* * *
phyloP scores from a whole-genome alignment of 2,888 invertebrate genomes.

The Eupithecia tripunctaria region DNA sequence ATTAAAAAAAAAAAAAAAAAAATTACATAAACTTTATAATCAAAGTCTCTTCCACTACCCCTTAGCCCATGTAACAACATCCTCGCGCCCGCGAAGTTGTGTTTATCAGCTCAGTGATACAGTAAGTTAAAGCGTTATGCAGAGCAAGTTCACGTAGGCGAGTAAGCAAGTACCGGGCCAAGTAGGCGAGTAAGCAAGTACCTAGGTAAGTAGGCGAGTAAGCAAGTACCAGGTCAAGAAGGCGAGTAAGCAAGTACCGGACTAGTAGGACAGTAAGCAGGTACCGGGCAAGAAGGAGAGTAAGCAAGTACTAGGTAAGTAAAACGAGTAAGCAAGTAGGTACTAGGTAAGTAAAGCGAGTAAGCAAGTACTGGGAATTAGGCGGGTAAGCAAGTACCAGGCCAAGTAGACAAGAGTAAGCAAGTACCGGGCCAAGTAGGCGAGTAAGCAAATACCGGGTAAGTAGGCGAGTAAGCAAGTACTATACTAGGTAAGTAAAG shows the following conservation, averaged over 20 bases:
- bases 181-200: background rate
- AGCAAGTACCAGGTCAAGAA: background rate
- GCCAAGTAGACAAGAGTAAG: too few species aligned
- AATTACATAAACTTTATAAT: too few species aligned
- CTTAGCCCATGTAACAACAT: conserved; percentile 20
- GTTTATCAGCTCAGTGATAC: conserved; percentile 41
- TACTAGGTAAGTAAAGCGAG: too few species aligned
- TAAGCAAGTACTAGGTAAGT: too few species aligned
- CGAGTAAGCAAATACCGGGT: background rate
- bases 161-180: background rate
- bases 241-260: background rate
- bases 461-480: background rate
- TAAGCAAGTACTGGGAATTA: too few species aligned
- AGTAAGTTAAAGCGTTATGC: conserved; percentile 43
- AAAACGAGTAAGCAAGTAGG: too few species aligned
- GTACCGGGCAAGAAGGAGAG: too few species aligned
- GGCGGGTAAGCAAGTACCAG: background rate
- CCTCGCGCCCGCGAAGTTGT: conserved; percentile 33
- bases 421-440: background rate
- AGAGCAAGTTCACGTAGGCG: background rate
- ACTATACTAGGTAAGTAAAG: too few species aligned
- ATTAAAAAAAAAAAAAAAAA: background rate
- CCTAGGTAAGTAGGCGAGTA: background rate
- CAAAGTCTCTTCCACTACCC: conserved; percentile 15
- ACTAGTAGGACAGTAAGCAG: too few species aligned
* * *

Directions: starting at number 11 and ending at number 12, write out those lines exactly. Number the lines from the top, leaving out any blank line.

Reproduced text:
- CGAGTAAGCAAATACCGGGT: background rate
- bases 161-180: background rate